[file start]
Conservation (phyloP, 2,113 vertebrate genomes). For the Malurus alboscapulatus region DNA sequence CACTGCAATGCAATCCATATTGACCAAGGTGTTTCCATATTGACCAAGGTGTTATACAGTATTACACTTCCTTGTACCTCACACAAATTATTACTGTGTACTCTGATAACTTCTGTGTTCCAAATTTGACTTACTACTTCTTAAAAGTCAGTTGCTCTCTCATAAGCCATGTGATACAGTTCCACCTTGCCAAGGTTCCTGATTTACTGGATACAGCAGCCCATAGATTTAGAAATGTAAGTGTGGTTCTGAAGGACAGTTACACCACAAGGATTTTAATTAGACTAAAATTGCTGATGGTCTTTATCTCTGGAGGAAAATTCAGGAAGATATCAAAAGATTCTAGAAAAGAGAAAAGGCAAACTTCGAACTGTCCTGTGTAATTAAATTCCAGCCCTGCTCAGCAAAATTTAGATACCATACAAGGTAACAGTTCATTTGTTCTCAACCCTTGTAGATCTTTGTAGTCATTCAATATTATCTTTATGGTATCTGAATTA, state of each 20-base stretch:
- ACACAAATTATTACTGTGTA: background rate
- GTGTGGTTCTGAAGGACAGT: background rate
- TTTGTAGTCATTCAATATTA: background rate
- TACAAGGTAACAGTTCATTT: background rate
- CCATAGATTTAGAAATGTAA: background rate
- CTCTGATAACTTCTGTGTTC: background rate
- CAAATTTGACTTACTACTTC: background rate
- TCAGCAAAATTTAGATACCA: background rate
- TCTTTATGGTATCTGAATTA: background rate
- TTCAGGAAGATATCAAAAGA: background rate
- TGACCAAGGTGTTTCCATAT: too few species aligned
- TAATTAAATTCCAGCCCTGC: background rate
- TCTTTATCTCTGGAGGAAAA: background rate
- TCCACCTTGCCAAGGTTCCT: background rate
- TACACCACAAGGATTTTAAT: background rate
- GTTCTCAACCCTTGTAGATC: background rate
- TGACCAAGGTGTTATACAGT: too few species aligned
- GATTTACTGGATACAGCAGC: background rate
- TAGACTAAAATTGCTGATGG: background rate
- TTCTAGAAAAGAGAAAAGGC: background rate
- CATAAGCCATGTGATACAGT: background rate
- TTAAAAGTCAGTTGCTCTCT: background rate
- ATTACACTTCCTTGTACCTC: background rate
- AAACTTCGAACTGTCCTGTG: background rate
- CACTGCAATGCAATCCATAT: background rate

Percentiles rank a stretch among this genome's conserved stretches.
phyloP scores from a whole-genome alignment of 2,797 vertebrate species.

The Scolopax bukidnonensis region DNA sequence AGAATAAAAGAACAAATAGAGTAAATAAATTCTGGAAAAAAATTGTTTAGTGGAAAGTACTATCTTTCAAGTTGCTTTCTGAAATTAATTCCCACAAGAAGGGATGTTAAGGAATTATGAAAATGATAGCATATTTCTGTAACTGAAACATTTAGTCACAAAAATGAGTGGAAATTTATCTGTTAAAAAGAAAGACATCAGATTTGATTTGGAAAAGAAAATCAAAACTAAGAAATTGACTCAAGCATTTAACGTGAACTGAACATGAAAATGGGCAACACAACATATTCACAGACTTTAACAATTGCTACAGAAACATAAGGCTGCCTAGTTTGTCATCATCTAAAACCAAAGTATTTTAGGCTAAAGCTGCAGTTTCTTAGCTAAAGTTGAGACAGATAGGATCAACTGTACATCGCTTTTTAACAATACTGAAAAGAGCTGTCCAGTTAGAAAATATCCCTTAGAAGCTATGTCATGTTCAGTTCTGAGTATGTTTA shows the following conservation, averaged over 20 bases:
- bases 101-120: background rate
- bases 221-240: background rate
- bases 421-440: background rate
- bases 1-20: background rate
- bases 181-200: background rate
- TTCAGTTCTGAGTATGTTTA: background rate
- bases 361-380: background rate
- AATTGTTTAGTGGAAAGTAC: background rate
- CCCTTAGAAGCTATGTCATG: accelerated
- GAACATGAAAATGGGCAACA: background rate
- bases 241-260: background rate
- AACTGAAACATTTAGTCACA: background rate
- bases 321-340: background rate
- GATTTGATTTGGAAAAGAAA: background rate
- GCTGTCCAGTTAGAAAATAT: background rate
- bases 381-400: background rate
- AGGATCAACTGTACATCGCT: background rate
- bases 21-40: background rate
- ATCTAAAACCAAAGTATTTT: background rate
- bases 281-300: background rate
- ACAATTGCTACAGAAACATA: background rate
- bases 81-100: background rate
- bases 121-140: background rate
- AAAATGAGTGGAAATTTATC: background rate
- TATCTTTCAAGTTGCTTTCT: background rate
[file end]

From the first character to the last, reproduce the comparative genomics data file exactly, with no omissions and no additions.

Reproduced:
Conservation (phyloP, 2,113 vertebrate genomes). For the Malurus alboscapulatus region DNA sequence CACTGCAATGCAATCCATATTGACCAAGGTGTTTCCATATTGACCAAGGTGTTATACAGTATTACACTTCCTTGTACCTCACACAAATTATTACTGTGTACTCTGATAACTTCTGTGTTCCAAATTTGACTTACTACTTCTTAAAAGTCAGTTGCTCTCTCATAAGCCATGTGATACAGTTCCACCTTGCCAAGGTTCCTGATTTACTGGATACAGCAGCCCATAGATTTAGAAATGTAAGTGTGGTTCTGAAGGACAGTTACACCACAAGGATTTTAATTAGACTAAAATTGCTGATGGTCTTTATCTCTGGAGGAAAATTCAGGAAGATATCAAAAGATTCTAGAAAAGAGAAAAGGCAAACTTCGAACTGTCCTGTGTAATTAAATTCCAGCCCTGCTCAGCAAAATTTAGATACCATACAAGGTAACAGTTCATTTGTTCTCAACCCTTGTAGATCTTTGTAGTCATTCAATATTATCTTTATGGTATCTGAATTA, state of each 20-base stretch:
- ACACAAATTATTACTGTGTA: background rate
- GTGTGGTTCTGAAGGACAGT: background rate
- TTTGTAGTCATTCAATATTA: background rate
- TACAAGGTAACAGTTCATTT: background rate
- CCATAGATTTAGAAATGTAA: background rate
- CTCTGATAACTTCTGTGTTC: background rate
- CAAATTTGACTTACTACTTC: background rate
- TCAGCAAAATTTAGATACCA: background rate
- TCTTTATGGTATCTGAATTA: background rate
- TTCAGGAAGATATCAAAAGA: background rate
- TGACCAAGGTGTTTCCATAT: too few species aligned
- TAATTAAATTCCAGCCCTGC: background rate
- TCTTTATCTCTGGAGGAAAA: background rate
- TCCACCTTGCCAAGGTTCCT: background rate
- TACACCACAAGGATTTTAAT: background rate
- GTTCTCAACCCTTGTAGATC: background rate
- TGACCAAGGTGTTATACAGT: too few species aligned
- GATTTACTGGATACAGCAGC: background rate
- TAGACTAAAATTGCTGATGG: background rate
- TTCTAGAAAAGAGAAAAGGC: background rate
- CATAAGCCATGTGATACAGT: background rate
- TTAAAAGTCAGTTGCTCTCT: background rate
- ATTACACTTCCTTGTACCTC: background rate
- AAACTTCGAACTGTCCTGTG: background rate
- CACTGCAATGCAATCCATAT: background rate

Percentiles rank a stretch among this genome's conserved stretches.
phyloP scores from a whole-genome alignment of 2,797 vertebrate species.

The Scolopax bukidnonensis region DNA sequence AGAATAAAAGAACAAATAGAGTAAATAAATTCTGGAAAAAAATTGTTTAGTGGAAAGTACTATCTTTCAAGTTGCTTTCTGAAATTAATTCCCACAAGAAGGGATGTTAAGGAATTATGAAAATGATAGCATATTTCTGTAACTGAAACATTTAGTCACAAAAATGAGTGGAAATTTATCTGTTAAAAAGAAAGACATCAGATTTGATTTGGAAAAGAAAATCAAAACTAAGAAATTGACTCAAGCATTTAACGTGAACTGAACATGAAAATGGGCAACACAACATATTCACAGACTTTAACAATTGCTACAGAAACATAAGGCTGCCTAGTTTGTCATCATCTAAAACCAAAGTATTTTAGGCTAAAGCTGCAGTTTCTTAGCTAAAGTTGAGACAGATAGGATCAACTGTACATCGCTTTTTAACAATACTGAAAAGAGCTGTCCAGTTAGAAAATATCCCTTAGAAGCTATGTCATGTTCAGTTCTGAGTATGTTTA shows the following conservation, averaged over 20 bases:
- bases 101-120: background rate
- bases 221-240: background rate
- bases 421-440: background rate
- bases 1-20: background rate
- bases 181-200: background rate
- TTCAGTTCTGAGTATGTTTA: background rate
- bases 361-380: background rate
- AATTGTTTAGTGGAAAGTAC: background rate
- CCCTTAGAAGCTATGTCATG: accelerated
- GAACATGAAAATGGGCAACA: background rate
- bases 241-260: background rate
- AACTGAAACATTTAGTCACA: background rate
- bases 321-340: background rate
- GATTTGATTTGGAAAAGAAA: background rate
- GCTGTCCAGTTAGAAAATAT: background rate
- bases 381-400: background rate
- AGGATCAACTGTACATCGCT: background rate
- bases 21-40: background rate
- ATCTAAAACCAAAGTATTTT: background rate
- bases 281-300: background rate
- ACAATTGCTACAGAAACATA: background rate
- bases 81-100: background rate
- bases 121-140: background rate
- AAAATGAGTGGAAATTTATC: background rate
- TATCTTTCAAGTTGCTTTCT: background rate